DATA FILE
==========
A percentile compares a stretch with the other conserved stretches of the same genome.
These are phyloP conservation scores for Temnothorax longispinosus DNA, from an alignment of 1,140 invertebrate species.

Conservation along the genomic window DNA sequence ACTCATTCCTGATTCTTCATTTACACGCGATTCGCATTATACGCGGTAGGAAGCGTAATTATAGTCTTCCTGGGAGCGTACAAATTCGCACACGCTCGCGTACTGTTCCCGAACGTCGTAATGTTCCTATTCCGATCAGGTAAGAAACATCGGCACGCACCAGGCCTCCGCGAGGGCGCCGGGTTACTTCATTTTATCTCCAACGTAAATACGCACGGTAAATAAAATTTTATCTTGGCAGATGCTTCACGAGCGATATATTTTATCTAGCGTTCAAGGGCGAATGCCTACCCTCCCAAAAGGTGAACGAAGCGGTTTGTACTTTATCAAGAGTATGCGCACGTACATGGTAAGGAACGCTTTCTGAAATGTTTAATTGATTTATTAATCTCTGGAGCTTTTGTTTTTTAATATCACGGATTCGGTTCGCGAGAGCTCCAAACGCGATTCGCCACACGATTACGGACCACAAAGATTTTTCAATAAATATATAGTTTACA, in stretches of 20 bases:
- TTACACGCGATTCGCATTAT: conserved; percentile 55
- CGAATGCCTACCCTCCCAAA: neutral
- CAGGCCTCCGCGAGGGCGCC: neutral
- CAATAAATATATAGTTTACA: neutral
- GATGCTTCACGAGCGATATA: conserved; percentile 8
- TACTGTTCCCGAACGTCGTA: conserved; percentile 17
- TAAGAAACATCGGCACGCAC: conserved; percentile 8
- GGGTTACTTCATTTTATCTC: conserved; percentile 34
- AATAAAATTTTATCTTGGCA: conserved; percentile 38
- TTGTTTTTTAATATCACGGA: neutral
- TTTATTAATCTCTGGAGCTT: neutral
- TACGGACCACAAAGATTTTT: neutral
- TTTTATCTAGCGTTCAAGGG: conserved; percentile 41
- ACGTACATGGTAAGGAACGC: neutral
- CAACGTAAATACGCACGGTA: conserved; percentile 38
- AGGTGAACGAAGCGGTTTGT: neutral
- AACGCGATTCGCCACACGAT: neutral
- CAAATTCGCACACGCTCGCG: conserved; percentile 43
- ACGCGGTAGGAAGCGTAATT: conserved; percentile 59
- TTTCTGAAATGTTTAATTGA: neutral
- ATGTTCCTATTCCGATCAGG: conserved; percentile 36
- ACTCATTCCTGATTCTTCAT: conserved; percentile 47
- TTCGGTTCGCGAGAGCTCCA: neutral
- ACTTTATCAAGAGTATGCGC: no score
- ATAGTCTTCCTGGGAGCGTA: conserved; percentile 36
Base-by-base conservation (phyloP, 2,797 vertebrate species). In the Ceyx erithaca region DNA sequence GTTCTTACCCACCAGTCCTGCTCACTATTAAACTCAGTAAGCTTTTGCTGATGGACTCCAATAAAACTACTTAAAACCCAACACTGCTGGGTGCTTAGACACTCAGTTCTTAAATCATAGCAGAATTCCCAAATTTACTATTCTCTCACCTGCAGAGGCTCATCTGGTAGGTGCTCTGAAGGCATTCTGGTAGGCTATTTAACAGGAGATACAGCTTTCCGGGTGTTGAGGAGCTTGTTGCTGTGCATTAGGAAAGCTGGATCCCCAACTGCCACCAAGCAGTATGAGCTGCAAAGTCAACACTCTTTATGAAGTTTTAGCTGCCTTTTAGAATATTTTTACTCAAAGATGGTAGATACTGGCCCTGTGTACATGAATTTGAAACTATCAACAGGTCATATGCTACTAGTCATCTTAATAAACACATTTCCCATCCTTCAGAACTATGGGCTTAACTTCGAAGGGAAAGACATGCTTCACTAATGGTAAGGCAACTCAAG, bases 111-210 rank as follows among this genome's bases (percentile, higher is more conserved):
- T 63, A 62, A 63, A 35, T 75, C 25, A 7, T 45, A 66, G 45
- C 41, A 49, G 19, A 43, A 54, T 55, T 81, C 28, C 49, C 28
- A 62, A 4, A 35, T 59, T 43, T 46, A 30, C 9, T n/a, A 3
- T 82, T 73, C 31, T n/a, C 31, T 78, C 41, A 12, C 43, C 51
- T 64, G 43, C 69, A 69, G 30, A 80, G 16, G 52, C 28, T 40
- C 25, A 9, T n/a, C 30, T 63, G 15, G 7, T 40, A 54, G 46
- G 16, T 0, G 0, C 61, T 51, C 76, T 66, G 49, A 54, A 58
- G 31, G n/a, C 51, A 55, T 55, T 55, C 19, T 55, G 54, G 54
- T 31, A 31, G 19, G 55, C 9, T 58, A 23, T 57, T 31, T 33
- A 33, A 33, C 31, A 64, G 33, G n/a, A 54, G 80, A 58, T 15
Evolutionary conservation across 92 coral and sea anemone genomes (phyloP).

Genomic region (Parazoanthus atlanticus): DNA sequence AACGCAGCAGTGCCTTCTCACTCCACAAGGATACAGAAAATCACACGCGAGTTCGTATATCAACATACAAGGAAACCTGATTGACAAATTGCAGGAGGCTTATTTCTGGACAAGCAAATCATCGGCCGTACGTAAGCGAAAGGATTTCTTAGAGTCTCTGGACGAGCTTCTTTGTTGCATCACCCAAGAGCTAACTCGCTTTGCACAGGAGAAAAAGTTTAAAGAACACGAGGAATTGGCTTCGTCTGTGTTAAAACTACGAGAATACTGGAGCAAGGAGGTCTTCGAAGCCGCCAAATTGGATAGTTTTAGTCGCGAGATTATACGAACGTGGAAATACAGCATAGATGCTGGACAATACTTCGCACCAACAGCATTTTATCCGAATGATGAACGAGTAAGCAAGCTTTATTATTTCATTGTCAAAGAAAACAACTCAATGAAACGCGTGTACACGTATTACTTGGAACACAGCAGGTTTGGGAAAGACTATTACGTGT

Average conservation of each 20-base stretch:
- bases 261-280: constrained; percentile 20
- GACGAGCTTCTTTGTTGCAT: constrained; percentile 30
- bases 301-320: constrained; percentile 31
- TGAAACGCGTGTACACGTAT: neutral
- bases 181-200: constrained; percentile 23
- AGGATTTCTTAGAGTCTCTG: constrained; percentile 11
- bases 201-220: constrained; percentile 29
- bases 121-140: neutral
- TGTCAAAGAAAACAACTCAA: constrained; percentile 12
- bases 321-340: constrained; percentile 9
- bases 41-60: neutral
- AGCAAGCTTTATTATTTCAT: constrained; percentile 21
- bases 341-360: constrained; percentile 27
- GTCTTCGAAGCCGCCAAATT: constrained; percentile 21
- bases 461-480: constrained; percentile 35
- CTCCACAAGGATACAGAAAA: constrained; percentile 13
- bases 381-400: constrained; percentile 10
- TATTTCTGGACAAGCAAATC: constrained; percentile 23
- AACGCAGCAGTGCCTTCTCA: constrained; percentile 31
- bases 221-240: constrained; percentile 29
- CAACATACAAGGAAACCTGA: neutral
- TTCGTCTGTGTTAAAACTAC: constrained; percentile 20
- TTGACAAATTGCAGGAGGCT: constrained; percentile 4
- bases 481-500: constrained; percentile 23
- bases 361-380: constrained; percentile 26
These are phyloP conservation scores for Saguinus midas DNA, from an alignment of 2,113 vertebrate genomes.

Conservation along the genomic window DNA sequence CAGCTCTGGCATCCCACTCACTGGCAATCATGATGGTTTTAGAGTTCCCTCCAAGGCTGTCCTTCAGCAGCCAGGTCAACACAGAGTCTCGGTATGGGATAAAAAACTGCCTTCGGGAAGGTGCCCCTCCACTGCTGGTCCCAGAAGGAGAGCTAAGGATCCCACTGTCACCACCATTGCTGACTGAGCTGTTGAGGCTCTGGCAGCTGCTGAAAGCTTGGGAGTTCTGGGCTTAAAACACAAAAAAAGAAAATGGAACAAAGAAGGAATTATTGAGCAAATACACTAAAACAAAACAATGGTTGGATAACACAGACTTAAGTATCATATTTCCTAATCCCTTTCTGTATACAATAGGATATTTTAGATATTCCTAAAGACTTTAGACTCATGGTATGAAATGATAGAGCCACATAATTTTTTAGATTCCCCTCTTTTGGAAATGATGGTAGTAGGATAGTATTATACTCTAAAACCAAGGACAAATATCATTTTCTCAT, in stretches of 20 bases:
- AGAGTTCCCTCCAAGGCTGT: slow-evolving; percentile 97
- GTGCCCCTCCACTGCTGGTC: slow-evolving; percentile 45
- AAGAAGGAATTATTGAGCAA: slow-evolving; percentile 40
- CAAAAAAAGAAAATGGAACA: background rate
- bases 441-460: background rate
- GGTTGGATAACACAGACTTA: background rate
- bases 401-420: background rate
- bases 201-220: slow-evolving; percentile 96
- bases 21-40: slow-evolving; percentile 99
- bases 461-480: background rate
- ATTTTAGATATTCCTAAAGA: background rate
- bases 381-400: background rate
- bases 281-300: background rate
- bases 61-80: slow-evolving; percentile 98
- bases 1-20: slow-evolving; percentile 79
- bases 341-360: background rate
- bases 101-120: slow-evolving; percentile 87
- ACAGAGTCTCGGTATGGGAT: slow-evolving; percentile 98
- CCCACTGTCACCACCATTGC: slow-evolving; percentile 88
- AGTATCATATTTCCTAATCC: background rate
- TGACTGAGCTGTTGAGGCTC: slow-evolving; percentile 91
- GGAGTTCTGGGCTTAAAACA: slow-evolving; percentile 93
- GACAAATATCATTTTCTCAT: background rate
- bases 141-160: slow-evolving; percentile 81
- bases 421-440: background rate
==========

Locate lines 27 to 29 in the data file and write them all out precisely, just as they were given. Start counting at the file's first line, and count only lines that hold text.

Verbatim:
- ACTTTATCAAGAGTATGCGC: no score
- ATAGTCTTCCTGGGAGCGTA: conserved; percentile 36
Base-by-base conservation (phyloP, 2,797 vertebrate species). In the Ceyx erithaca region DNA sequence GTTCTTACCCACCAGTCCTGCTCACTATTAAACTCAGTAAGCTTTTGCTGATGGACTCCAATAAAACTACTTAAAACCCAACACTGCTGGGTGCTTAGACACTCAGTTCTTAAATCATAGCAGAATTCCCAAATTTACTATTCTCTCACCTGCAGAGGCTCATCTGGTAGGTGCTCTGAAGGCATTCTGGTAGGCTATTTAACAGGAGATACAGCTTTCCGGGTGTTGAGGAGCTTGTTGCTGTGCATTAGGAAAGCTGGATCCCCAACTGCCACCAAGCAGTATGAGCTGCAAAGTCAACACTCTTTATGAAGTTTTAGCTGCCTTTTAGAATATTTTTACTCAAAGATGGTAGATACTGGCCCTGTGTACATGAATTTGAAACTATCAACAGGTCATATGCTACTAGTCATCTTAATAAACACATTTCCCATCCTTCAGAACTATGGGCTTAACTTCGAAGGGAAAGACATGCTTCACTAATGGTAAGGCAACTCAAG, bases 111-210 rank as follows among this genome's bases (percentile, higher is more conserved):